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MORGANTOWN, W. Va.— For the first time in two years, students in the Eberly College of Arts and Sciences walked across the stage at the WVU Coliseum during two graduation ceremonies.

Approximately 1,000 students attended Eberly’s graduate and undergraduate commencement ceremonies on Sunday, May 15. They were joined by their friends and family, faculty and staff from Eberly College, WVU President E. Gordon Gee and University officials.


Gregory Dunaway, Dean of Eberly College, commended both groups of graduates for succeeding in the face of great adversity and reminded them that, while times have been hard recently, they can and will change the future.

"Our world demands that it be led by those who are not only highly educated and trained but by those who possess a desire to make our world a better place, a more respectful and just place, one that values the diversity of humanity and by those who will endeavor to persevere in accomplishing these goals," he said. "You might say individuals who possess a Mountaineer spirit.You are such individuals."

Honorary Doctoral Degree recipient Denise Giardina, a West Virginia native, citizen advocate and an award-winning author with six novels, addressed graduate degree candidates at Eberly’s first ceremony. She shared a story from her teenage years, when her mother bought her a book because their local librarian would not allow them to borrow it.

The book was Lord of the Flies, and Giardina was deemed too young to read it. Her mother bought it from a local bookstore, gave it to her and told her not to let anyone tell her she can’t read something – a lesson Giardina shared with the audience.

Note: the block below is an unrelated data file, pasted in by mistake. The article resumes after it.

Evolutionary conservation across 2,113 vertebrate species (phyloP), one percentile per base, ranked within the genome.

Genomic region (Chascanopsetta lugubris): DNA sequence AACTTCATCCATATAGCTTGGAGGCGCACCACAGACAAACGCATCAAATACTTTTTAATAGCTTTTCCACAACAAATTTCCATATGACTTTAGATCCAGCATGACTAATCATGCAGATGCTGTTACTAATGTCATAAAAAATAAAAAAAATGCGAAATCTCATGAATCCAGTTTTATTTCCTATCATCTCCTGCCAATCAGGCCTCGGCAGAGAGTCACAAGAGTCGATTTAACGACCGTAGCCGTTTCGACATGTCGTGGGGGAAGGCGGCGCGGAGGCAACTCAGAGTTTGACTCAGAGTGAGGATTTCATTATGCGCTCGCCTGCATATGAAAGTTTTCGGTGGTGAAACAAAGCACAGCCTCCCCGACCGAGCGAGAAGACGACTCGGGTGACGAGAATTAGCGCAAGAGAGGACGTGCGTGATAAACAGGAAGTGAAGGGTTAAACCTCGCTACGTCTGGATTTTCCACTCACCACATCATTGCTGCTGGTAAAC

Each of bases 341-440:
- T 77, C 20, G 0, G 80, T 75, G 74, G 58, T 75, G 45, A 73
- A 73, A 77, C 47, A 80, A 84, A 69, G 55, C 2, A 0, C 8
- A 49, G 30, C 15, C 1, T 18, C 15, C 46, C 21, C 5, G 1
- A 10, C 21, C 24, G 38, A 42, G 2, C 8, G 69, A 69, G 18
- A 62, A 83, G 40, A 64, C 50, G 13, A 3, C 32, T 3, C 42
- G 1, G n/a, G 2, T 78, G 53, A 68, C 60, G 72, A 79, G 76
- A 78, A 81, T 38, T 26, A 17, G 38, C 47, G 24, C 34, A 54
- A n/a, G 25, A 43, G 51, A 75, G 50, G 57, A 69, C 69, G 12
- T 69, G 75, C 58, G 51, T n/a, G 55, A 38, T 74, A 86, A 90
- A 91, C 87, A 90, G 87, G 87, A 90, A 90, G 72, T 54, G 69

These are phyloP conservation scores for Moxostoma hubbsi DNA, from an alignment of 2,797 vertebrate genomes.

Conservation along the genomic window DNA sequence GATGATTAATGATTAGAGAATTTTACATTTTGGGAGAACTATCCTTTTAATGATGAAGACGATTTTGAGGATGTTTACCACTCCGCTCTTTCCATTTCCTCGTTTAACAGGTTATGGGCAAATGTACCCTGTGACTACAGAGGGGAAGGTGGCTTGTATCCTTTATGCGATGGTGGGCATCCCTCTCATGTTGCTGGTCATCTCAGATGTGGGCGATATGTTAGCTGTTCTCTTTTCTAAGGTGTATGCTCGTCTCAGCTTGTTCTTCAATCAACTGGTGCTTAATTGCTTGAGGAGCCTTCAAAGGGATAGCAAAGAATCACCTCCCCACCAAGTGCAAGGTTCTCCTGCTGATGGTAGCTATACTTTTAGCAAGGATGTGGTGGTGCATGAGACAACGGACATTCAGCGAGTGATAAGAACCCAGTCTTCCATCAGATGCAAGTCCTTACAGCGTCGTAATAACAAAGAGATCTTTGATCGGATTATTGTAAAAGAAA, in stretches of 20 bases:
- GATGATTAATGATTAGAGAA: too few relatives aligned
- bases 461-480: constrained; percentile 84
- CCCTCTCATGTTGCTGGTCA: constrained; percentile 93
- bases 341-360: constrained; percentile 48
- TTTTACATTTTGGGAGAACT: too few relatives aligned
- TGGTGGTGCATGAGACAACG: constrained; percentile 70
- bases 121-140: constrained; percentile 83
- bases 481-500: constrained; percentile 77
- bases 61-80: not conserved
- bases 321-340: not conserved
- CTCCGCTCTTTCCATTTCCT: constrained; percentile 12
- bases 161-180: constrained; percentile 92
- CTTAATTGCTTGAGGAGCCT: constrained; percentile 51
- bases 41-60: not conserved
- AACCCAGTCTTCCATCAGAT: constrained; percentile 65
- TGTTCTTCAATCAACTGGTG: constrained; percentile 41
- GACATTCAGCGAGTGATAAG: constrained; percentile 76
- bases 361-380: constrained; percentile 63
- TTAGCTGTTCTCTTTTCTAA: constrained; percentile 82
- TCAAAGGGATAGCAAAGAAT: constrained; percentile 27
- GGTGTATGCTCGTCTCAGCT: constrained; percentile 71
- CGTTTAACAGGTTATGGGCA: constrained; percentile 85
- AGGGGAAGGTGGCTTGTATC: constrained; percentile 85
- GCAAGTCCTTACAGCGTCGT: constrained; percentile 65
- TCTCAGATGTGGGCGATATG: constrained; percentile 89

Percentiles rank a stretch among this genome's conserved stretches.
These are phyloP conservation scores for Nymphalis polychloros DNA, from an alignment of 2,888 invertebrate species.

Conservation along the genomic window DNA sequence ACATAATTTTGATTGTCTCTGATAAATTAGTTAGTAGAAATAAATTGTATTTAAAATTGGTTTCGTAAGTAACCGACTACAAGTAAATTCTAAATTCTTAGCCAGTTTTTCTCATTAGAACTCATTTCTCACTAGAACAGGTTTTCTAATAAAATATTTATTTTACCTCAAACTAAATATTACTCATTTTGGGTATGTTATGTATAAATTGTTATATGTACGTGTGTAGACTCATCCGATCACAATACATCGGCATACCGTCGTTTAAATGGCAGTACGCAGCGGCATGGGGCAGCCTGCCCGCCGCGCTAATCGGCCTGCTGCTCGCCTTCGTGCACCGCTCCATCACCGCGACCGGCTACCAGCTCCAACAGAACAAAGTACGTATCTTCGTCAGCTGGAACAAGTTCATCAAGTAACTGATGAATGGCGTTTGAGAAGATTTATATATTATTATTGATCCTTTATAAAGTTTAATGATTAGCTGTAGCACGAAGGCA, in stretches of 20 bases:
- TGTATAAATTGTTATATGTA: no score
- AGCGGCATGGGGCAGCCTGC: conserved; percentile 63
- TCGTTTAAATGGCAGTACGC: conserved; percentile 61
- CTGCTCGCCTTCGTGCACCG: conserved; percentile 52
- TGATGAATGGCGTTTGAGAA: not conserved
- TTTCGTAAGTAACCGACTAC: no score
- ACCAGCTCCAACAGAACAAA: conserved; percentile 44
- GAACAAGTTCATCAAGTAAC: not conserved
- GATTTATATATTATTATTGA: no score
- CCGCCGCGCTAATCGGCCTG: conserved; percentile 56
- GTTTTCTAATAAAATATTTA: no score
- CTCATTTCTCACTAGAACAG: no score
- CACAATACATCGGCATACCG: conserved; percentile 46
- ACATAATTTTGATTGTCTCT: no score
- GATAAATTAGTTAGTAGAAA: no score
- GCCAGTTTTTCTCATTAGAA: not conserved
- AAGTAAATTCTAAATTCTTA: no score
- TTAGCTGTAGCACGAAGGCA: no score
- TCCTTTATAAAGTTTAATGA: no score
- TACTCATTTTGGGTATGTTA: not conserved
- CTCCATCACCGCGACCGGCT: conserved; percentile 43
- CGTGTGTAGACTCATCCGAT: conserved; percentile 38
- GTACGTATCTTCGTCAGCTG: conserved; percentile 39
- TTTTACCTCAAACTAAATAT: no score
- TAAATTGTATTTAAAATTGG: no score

“Reading freely and asking questions is an essential component of a democratic society, and the questions that grow from that reading are more important and more necessary than the answers,” she said.

She encouraged the audience to always ask questions and to beware of anyone who tries to limit their ability to do so.

In the second ceremony of the day, Presidential Honorary Degree recipient Stavros Lambrinidis, Ambassador of the European Union to the United States, also encouraged the audience to ask questions. Specifically, he told graduates to as one important question as they move into the next chapter of their lives: why?

“More important than knowing what you want to do or how you want to do it, take the time to ask yourself why you want to do it,” he said. “In my experience, knowing your ‘why’ is fundamental to fulfilling your life’s promise, whatever it may be, and to use your potential to its fullest, to make good choices, and to succeed in a broader sense as a person with character.”

Lambrinidis said he finds hope in the graduates’ intellectual power and the academic training they have received as Mountaineers.

“WVU teaches you to learn, it teaches you to collaborate, and it teaches you to be the very best you can be.”

According to President Gee, life itself has become similar to an endless final exam with ever-shifting questions. He shared his own message of hope for the future, commending graduates on their resilience and perseverance that got them to this point.

“In seemingly hopeless times, resilience arms us against despair and builds the courage to overcome obstacles,” he said. “And the hope you have honed to survive and thrive over the past two years will serve you well throughout your lives.”

-WVU-

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